MR Image Reconstruction

Our group develops new methods for  Magnetic Resonance Imaging (MRI) with the goal of faster, more robust, and quantitative imaging. Our research interests extend from the development of fundamentally new measurement techniques to the translation of new methods into clinical use. Methodologically, we mostly focus on computational imaging methods that combine advanced numerical algorithms for image reconstruction with jointly designed data acquisition techniques.

Calibrationless Parallel MRI with ENLIVE

ENLIVE is our new algorithm for efficient and robust calibrationless parallel MRI. ENLIVE is based on NLINV but also integrates an important feature inspired by ESPIRiT: The classical SENSE model is relaxed to make the algorithm more robust to model violations.

Figure: A comparison of ENLIVE vs SAKE as another calibrationless parallel imaging method which is based on structured low-rank matrix completion. Reconstruction time when using a single core was 22 seconds for ENLIVE and 6.3 hours using SAKE (Holme et al. 2019).

References:

Autocalibrated Parallel MRI with ESPIRiT

ESPIRiT is an algorithm for autocalibrated parallel MRI, which combines the robustness of the GRAPPA method with the speed and flexibility of a SENSE-based reconstruction methods. The corresponding publication with Peng Lai (GE Healthcare), Michael Lustig (UC Berkeley) and colleagues is the highest-cited research paper published in the year 2014 (after two years) in Magnetic Resonance in Medicine, the leading jounral in MR methodology. Implementations of ESPIRiT calibration and reconstruction are available in our reconstruction toolbox.

Figure: Images of a human brain acquired with a small FOV. While the SENSE reconstruction has an artifact in the center, GRAPPA is free from this problem. Using multiple set of maps estimated with the ESPIRiT calibration method, a SENSE-based ESPIRiT reconstruction is able to produce an artifact-free image similar to GRAPPA (Uecker et al. 2014).

References:

Calibrationless Parallel MRI with Nonlinear Inverse Reconstruction

Hiqh quality reconstruction in parallel MRI requires exact knowledge of the sensitivity profiles of the receive coils. In nonlinear inverse reconstruction, image content and coil sensitivities are estimated jointly, which avoids an explicit calibration step and improves reconstruction quality especially if the amount of calibration data is small. The problem leads to a blind-deconvolution problem (although the roles of frequency and time are switched in MRI). Because the technique can be applied directly to non-Cartesian data, it is ideal for real-time MRI with radial data acquisition. In fact, our method for real-time MRI is based on this algorithm.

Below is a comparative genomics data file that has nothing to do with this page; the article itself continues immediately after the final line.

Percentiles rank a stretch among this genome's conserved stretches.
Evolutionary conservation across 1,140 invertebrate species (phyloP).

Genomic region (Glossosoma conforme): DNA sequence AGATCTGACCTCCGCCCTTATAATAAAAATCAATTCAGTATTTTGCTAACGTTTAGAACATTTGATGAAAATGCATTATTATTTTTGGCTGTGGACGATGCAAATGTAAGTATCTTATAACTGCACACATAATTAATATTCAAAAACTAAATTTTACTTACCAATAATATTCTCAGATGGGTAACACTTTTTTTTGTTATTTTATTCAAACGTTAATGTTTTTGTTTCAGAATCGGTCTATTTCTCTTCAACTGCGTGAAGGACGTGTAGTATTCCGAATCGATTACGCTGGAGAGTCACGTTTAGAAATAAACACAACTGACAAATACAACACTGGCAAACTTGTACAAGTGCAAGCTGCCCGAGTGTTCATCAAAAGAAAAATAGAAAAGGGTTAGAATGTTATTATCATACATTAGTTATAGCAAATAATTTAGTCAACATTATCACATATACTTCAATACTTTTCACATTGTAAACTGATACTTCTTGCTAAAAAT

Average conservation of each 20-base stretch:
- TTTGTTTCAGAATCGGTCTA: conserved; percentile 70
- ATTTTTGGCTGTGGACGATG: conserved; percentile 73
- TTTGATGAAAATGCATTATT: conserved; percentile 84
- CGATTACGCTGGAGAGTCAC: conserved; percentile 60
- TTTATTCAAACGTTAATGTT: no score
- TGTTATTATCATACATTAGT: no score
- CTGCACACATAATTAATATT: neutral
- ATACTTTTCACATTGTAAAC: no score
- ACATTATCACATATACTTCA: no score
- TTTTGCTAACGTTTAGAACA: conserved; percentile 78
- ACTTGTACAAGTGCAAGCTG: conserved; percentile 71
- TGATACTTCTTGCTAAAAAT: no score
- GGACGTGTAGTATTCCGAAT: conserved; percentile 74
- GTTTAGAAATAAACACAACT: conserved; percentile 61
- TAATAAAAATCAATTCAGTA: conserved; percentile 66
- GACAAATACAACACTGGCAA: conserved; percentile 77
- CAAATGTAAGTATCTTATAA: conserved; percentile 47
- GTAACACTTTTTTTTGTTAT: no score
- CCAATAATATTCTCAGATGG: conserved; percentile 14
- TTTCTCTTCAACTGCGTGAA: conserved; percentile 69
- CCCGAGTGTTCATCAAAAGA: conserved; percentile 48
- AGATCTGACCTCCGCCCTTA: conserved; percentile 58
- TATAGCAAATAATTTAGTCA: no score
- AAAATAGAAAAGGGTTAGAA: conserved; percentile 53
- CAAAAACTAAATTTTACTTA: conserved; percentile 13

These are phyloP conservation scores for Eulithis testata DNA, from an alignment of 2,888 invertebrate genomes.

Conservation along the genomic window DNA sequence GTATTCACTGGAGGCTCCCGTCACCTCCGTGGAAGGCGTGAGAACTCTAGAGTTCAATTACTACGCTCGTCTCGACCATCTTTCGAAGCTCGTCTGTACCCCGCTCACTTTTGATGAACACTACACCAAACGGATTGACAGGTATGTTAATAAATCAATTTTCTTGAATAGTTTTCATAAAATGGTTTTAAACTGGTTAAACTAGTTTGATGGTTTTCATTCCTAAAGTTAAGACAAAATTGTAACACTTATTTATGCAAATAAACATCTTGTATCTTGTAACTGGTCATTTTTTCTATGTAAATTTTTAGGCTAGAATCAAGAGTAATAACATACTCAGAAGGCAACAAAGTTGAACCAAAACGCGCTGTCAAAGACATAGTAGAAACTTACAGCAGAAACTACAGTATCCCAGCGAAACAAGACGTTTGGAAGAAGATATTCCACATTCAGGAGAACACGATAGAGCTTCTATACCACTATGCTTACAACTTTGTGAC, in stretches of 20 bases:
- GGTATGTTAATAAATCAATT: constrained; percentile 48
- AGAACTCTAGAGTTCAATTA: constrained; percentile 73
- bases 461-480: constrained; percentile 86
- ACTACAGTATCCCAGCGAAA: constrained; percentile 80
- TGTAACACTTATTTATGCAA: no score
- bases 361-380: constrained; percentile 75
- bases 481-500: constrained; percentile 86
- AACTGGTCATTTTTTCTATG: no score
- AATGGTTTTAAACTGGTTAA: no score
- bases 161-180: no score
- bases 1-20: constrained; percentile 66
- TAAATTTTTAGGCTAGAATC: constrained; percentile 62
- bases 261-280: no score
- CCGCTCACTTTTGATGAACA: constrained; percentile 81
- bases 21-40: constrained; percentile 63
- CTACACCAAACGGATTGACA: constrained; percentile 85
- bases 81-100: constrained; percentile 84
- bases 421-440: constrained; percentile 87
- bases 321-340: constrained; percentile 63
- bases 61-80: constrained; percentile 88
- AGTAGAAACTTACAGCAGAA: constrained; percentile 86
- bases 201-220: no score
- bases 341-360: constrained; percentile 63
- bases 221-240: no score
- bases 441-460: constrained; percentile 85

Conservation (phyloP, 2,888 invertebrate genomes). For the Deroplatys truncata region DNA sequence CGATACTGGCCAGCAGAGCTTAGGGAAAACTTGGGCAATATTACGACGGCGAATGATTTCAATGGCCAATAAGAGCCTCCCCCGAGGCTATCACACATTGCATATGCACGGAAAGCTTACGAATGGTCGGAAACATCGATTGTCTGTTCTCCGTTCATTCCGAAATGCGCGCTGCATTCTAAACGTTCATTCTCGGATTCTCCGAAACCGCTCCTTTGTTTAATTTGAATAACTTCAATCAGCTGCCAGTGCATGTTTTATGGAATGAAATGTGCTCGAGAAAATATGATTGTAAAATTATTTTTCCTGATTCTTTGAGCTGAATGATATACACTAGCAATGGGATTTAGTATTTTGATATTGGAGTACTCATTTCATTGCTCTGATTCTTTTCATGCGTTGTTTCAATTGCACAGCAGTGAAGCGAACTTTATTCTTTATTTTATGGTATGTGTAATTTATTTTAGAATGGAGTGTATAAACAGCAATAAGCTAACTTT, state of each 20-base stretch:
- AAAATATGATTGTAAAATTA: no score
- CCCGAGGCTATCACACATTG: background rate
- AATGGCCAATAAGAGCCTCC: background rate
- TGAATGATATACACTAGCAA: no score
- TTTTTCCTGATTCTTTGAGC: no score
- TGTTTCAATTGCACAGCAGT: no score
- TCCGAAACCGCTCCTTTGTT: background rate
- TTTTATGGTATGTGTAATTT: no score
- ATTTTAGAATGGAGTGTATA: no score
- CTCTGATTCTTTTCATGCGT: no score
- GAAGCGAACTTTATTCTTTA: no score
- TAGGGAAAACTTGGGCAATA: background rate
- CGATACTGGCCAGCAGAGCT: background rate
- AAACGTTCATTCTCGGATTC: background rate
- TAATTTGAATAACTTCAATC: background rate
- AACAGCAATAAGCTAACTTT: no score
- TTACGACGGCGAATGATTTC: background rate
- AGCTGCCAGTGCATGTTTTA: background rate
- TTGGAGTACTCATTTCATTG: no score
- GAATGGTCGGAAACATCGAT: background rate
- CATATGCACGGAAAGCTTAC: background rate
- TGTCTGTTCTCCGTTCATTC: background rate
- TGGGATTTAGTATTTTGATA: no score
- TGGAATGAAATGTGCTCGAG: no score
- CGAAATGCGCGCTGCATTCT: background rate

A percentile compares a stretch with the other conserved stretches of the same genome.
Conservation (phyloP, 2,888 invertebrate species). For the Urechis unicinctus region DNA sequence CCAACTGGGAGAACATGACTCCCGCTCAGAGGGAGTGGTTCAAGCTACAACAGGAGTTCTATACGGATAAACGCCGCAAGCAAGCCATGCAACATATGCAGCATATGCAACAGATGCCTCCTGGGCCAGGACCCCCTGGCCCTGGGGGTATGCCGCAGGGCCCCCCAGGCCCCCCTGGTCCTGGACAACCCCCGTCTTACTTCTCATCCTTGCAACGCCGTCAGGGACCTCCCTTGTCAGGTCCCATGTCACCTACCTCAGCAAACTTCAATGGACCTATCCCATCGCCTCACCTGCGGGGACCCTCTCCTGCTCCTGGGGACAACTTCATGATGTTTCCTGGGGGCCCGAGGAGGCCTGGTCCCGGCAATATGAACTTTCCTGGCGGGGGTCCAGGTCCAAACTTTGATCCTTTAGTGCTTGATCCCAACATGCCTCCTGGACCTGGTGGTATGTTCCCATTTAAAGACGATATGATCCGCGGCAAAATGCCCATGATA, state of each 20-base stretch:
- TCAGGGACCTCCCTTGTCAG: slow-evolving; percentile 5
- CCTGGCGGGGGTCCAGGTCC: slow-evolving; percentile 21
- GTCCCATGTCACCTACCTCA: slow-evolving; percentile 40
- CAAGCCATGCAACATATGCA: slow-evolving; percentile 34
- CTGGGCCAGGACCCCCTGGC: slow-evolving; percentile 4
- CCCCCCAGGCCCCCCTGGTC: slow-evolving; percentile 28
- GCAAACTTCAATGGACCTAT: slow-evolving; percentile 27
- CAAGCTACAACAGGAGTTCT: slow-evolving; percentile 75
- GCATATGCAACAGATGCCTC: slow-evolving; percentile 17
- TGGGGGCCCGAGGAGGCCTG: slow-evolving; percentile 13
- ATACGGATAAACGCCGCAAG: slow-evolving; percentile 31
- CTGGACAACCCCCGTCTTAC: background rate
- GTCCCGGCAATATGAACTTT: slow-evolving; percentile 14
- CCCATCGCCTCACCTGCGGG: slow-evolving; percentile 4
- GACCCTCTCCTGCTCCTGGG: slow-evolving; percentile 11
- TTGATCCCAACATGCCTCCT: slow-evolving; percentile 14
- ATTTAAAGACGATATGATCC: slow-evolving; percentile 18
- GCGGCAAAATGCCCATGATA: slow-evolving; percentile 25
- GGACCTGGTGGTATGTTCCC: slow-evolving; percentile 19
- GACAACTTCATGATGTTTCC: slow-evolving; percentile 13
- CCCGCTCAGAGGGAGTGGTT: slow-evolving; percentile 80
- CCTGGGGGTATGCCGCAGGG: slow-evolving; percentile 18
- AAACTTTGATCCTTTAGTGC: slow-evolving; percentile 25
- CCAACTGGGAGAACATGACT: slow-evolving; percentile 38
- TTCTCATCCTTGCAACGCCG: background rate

Figure: 3D FLASH MRI with 2D acceleration of 4 = 2x2 and 16x16 reference lines. Comparison between GRAPPA, SENSE with coil sensitivities obtained from the fully sampled k-space center, and nonlinear inverse (Inv) reconstruction (Uecker et al. 2008).

References:

(Non-Cartesian) Parallel MRI with Compressed Sensing

Compressed sensing is a new technique that can be used to accelerate measurements by exploiting the redundancy (compressibility) of the acquired data. Our publication from 2007 is one of the first examples where this method is used in an imaging application. For more information about compressed sensing in MRI, see this page from Michael Lustig at UC Berkeley who pioneered the use of this technique in MRI. Parallel MRI and compressed sensing can be combined to achieve even higher acceleration for MRI, which is the basis for most advanced image reconstruction methods in MRI. The 2007 paper is the first work to use this important combination.

Figure: Reconstruction of a human brain from 96, 48, and 24 radial spokes. (Top) Conventional gridding reconstruction (Bottom) Combination of linear non-Cartesian parallel imaging (generalized SENSE) and compressed sensing using a total-variation penalty (Block et al. 2007).

References:

Total Generalized Variation

Fig.1: Radial Brain Scan: Clinical 3T Scanner, 32 Receiver Coils, 256x256 Matrix, 32 (top row) and 24 (bottom row) radial projections. Left: Conventional reconstruction method with streaking artifacts. Right: Image reconstruction with a Total Generalized Variation (TGV) constraint (Knoll et al. 2011)

cardiac_radial_irgntv

Fig.2: Radial Cardiac Real-Time-FLASH Scan: Clinical 3T Scanner, 32 Receiver Coils, 128x128 Matrix, 55 (top row), 28 (middle row) and 19 (bottom row) radial projections, corresponding to temporal resolutions of 110ms, 56ms and 38ms.
Left: Conventional reconstruction method with streaking artifacts.
Right: Nonlinear Parallel Imaging Reconstruction with a variational constraint (IRGN-TV, Knoll et al. 2012)

References:

 
 

Nach oben